A Summary Plan Description is a document that employers must give free to employees who participate in Employee Retirement Income Security Act-covered retirement plans or health benefit plans. The SPD is a detailed guide to what benefits the plan provides and how the plan works. It must describe when employees become eligible to participate in the plan, how benefits are calculated and paid, how to claim benefits, and when benefits become vested.

The SPD should be in a plain language that employees can understand. It must include the plan name and its IRS-assigned number, the employer’s name and address, the plan administrator’s name and contact information, a statement of Health Insurance Portability and Accountability Act rights, ERISA disclosures and guidance on how employees can file a grievance or an appeal.

Breaking Down Summary Plan Description

When you first get hired, you should receive an SPD covering your new employer’s health care and retirement benefits within 90 days. The company may distribute the document to you electronically if you regularly use a computer at work or as a hard copy. If you only receive an electronic copy, you may request a written copy.

A Summary Plan Description Should Answer Your Questions

Read the plan carefully to learn details such as these:

  • Is there a minimum age requirement to participate in the plan?
  • Is there a minimum service requirement to participate in the plan, and if so, what is it and how is it calculated?
  • When does the plan year begin and end? Does it run from Jan.1 to Dec. 31, or does it have different start and end dates? This information is important for health plans because you want to know when your annual deductible resets.
  • Do I make contributions to the plan or do all contributions come from my employer?
  • For retirement plans, does the plan allow rollover contributions from other plans? For example, can I roll my 401(k) from my former employer over into this plan?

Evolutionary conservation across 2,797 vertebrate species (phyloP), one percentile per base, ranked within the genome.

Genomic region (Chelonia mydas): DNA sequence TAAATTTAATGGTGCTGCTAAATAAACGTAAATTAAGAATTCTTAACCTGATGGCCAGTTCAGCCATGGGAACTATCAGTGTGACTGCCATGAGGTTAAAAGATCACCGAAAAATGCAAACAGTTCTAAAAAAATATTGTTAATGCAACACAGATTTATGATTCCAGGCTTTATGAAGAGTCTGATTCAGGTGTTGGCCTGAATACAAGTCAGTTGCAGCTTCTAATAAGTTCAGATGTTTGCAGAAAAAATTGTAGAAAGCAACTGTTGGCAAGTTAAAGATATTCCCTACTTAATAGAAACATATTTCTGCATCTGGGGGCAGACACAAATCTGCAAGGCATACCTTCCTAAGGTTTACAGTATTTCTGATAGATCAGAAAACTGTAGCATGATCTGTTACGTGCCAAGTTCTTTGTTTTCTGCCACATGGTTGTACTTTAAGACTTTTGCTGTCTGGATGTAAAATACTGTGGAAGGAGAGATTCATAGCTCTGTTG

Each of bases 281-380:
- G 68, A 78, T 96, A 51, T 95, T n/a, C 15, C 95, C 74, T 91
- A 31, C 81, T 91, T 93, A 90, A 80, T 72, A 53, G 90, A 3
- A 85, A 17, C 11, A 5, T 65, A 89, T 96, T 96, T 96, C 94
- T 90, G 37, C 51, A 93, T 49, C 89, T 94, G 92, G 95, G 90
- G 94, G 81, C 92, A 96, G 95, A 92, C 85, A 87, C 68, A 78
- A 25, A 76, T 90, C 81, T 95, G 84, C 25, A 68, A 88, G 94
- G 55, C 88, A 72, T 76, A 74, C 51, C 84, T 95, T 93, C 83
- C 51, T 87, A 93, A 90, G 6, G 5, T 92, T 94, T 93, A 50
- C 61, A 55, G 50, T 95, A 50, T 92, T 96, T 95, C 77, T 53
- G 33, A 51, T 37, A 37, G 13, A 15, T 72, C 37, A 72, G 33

• For retirement plans, how are employer and employee contributions invested? Are there default investments that the money will go to if I don’t select specific investment options, and if so, what are they? How do I change my investment selection?
  • When do I become vested in the retirement plan? Am I immediately 100 percent vested, or do I have to work for the company for a certain number of years to become partially or fully vested?
  • Am I allowed to borrow from my retirement account, and if so, what are the rules?
  • What happens to my benefits if I become disabled? If I leave the company? If I retire? If I die? If I take a leave of absence?

A Summary Plan Description Offers Employers Protection Against Lawsuits

On the business side, employers should be careful to make sure they have an SPD that it covers everything it should. With no SPD or an inadequate SPD, employers expose themselves to lawsuits from employees. Having an SPD that follows ERISA guidelines makes exclusions, and limitations crystal clear helps to protect the company against such lawsuits.

It’s also essential to define what makes an individual an employee who is entitled to various benefits and whether the benefits independent contractors, temporary workers, spouses, domestic partners, and children. Further, if 10 percent or more of your employees speak a language other than English, you must publish your SPD in those other languages too. Hiring an attorney who understands ERISA law to review the SPD before you distribute it can help ensure the document is complete, thorough, accurate, and complies with state and federal law. It can take months to create an SPD from start to finish. Making sure your employees can understand it easily will reduce complaints, lawsuits, and questions to human resources from confused employees.

Employers may change the benefits they offer from time to time. When this happens, they must notify all employees in writing by giving them a revised SPD or a summary of material modifications that explains the changes to the SPD. The company must distribute the notification within 60 days of the change becoming effective if it reduces coverage or benefits and within 210 days after the end of the plan year when the change became effective if it does not reduce coverage or benefits.